Have you noticed lately that it's getting a little bit tougher to turn your head, especially while driving and looking out for that infamous blind spot? Or, perhaps, your arms aren't quite as long as they used to be while lacing your boots? Flexibility is the name of the game.
Janet Plock, a lithe 63-year old was diagnosed 10 years ago with high cholesterol, "a brush with cancer" and an osteoporosis condition that had her doctor warning her that her hips and spine could collapse at any time.
Ten weeks ago, she came to the STOTT PILATES Studio in Toronto and started twice weekly sessions. Her first comment? "A tight pair of slacks fits now", followed by, "I think my posture is better and my muscle toning is better too."
Plock has joined the ever expanding legions of pilates devotees, followers of regimen founder Joseph Pilates. The low impact discipline is hot in Hollywood, and it is claimed that the number of North Americans participating has doubled in the past year, with celebrities such as Karen Kain helping to raise its profile.
These days the Toronto studio that is home to the STOTT PILATES method, developed by former dancer Moira Merrithew, is in high gear, training instructors who are sent to sing its praises in exercise centers across the country and sell the specialized exercise equipment.
Over the past decade, Plock had tried various forms of exercise, but found them repetitive and boring. Because basic pilates positions vary and attention is required to form, it's not mindless stretching at all, she says, adding she's never bored.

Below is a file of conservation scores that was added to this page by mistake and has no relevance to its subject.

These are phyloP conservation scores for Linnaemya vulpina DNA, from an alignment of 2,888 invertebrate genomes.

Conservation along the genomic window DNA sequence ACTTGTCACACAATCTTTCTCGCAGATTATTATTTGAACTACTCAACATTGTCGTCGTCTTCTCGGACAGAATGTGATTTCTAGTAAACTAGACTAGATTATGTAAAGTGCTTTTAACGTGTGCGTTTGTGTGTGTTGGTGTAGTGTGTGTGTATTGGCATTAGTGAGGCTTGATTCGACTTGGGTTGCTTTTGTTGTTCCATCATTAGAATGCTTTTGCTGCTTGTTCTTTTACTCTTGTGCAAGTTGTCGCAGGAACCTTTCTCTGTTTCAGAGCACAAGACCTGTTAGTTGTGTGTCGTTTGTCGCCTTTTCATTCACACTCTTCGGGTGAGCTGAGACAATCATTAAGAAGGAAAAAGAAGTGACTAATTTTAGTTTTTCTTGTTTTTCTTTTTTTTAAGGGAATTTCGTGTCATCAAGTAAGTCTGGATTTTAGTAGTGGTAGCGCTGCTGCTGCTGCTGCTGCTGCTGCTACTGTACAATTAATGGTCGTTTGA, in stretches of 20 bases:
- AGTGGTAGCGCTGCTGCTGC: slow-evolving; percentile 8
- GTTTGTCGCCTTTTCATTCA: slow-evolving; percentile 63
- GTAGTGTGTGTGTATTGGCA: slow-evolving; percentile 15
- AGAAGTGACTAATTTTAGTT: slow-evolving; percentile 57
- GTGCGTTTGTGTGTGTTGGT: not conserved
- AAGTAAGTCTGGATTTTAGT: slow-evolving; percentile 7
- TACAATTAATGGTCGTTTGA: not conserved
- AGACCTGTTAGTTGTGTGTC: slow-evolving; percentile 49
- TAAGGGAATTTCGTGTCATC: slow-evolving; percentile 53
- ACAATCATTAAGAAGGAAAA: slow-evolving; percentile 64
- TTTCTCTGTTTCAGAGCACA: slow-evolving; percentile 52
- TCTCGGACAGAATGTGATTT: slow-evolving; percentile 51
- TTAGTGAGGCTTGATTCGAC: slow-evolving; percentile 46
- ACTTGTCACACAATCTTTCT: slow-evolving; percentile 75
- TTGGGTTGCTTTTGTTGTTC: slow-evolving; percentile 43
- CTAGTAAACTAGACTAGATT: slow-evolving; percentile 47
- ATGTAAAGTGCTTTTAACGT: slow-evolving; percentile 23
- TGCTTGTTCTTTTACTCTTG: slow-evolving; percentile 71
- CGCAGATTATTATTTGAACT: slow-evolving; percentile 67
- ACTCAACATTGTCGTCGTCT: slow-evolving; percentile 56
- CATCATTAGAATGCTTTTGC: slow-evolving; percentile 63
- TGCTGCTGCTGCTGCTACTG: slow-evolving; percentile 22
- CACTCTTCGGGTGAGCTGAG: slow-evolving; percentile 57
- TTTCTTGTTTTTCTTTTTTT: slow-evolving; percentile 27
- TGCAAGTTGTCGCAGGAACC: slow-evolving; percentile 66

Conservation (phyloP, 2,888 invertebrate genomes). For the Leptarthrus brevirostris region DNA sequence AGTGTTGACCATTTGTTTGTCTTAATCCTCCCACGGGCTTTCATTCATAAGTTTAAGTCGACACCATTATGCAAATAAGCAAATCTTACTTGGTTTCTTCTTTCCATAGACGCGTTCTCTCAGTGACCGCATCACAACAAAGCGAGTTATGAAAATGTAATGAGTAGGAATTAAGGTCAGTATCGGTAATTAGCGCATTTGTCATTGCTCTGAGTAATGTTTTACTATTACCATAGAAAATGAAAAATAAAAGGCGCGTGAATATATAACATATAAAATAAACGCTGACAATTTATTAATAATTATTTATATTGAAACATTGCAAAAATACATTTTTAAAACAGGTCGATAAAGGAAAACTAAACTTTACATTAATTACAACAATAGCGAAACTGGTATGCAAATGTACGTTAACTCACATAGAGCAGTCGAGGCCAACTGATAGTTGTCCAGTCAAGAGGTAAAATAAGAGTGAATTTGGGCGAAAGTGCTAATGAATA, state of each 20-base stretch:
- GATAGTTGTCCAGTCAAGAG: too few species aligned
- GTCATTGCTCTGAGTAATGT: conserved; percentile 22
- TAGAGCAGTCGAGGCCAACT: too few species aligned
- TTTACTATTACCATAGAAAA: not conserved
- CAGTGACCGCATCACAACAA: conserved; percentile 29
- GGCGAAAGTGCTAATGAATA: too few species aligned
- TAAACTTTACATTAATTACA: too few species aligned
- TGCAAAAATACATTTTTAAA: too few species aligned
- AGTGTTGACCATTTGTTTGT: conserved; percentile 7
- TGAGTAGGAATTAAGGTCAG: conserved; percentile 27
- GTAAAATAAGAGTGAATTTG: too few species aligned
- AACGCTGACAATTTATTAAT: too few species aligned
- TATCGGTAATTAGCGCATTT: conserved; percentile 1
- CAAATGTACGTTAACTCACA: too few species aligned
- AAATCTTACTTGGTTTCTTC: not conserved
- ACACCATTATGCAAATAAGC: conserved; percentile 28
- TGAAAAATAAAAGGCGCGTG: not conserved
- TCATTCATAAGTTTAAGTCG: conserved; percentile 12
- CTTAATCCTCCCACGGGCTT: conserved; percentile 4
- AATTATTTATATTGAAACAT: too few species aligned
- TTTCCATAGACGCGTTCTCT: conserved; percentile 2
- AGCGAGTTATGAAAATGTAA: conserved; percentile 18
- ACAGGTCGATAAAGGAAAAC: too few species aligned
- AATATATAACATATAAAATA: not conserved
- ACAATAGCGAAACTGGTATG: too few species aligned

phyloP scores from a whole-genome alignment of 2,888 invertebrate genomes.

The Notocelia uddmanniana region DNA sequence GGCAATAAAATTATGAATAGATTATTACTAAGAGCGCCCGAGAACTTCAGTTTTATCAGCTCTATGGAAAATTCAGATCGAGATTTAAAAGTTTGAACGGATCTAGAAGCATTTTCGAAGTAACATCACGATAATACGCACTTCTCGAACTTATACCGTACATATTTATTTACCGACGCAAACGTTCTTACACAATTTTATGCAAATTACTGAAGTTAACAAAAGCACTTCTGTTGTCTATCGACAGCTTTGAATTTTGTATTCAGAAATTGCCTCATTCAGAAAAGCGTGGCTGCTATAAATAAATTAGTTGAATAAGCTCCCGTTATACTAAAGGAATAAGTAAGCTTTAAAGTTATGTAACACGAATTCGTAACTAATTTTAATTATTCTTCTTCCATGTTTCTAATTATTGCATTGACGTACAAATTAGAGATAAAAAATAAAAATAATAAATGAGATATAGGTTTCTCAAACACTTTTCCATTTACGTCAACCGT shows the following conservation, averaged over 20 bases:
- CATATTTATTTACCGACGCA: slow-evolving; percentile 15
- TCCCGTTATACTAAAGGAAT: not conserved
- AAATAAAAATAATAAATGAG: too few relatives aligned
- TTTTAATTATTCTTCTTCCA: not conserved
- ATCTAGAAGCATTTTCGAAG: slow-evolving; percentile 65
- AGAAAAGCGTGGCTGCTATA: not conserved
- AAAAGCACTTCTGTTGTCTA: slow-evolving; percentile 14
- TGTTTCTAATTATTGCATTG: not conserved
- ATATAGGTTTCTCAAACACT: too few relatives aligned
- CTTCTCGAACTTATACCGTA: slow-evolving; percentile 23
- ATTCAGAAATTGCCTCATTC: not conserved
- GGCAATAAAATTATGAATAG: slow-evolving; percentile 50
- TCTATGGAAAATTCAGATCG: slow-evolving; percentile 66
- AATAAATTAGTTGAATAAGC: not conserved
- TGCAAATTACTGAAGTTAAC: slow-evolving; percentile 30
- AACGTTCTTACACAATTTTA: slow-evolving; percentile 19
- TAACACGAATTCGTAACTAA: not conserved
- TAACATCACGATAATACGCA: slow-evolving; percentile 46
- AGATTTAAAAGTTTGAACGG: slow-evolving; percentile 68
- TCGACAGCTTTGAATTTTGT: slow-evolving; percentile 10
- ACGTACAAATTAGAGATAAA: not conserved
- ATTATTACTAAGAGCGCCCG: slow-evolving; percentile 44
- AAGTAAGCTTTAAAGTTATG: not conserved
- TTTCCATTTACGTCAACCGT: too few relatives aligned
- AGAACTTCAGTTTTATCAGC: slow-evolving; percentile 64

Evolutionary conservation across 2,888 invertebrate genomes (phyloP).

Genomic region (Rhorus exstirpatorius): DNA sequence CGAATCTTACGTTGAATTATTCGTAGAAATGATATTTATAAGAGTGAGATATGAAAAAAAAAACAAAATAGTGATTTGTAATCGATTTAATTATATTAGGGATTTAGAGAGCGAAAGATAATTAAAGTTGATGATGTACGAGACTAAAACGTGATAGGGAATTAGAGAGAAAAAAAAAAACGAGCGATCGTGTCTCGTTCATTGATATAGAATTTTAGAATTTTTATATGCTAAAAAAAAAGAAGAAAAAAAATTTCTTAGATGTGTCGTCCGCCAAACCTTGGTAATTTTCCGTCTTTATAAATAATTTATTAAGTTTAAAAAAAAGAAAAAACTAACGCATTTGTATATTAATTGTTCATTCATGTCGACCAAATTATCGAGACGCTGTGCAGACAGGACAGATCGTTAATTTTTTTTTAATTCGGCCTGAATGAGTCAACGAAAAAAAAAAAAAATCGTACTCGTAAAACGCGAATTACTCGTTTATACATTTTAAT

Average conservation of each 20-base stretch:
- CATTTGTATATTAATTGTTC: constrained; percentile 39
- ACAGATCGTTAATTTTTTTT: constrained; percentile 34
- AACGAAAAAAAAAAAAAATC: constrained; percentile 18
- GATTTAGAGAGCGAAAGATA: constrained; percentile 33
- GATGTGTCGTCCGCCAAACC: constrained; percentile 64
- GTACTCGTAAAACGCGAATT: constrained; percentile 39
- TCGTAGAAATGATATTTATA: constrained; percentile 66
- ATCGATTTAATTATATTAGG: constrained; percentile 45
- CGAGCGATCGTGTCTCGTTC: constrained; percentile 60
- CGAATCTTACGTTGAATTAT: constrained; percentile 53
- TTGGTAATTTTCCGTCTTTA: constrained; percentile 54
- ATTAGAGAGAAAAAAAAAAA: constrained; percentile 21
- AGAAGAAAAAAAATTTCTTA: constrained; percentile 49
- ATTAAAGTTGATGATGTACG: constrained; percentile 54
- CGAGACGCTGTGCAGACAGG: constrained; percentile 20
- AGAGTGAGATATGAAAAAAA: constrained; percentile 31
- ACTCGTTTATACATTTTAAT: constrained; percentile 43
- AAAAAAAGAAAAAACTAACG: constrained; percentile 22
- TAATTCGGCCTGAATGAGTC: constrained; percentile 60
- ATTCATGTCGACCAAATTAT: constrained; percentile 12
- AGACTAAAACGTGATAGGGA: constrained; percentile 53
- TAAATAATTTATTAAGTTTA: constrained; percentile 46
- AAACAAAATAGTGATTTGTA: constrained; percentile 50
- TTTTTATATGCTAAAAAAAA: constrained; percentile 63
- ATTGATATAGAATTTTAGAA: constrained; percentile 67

"There is no jarring movement. Everything is flowing and graceful. It makes you think you are a more graceful person. With your mind and body acting together you are aware of your skeleton and its possibilities and your muscles and their possibilities. "
Moira Merrithew of the Ballet Rambert in London, England, was led to the pilates method as many dancers were, through an unlucky break. The break was a fracture in her foot and after working with the pilates method in New York, she went to Bermuda to recuperate more fully. There she met the director of Toronto City Ballet who persuaded her to join him. It was to be a brief sojourn, before getting back on her feet and into the swing of things in London.
However, she began to revise and develop the positions of the late Joseph Pilates, the German guru who had melded eastern and western schools of mind and body therapy. Dancers came to her, and friends of dancers, and now surgeons and physiotherapists send their patients to her studio as well as those who simply want to look and feel better.
The whole objective of the STOTT PILATES method is to create a "girdle", a strong muscular pelvic support to the spine. The cervical and the thoracic areas of the body are worked on together to enable the spine to absorb shock. It is the quality of the movements rather than the quantity, Stott advocates.
The exercises work to keep the joints flexible without strain and to develop upper-back flexibility. This is especially kind to hip-replacement clients, as it is important to keep pressure off weight-bearing joints. These exercises are also said to help increase bone density, as Plock is beginning to find.
It takes up to 500 hours of instruction to earn a STOTT PILATES certificate, and Moira Merrithew is churning out instructors with regularity. There are now hundreds of graduates of her studio worldwide in addition to grads teaching in British Columbia, Alberta, Manitoba, Quebec and Nova Scotia and even one in Brazil.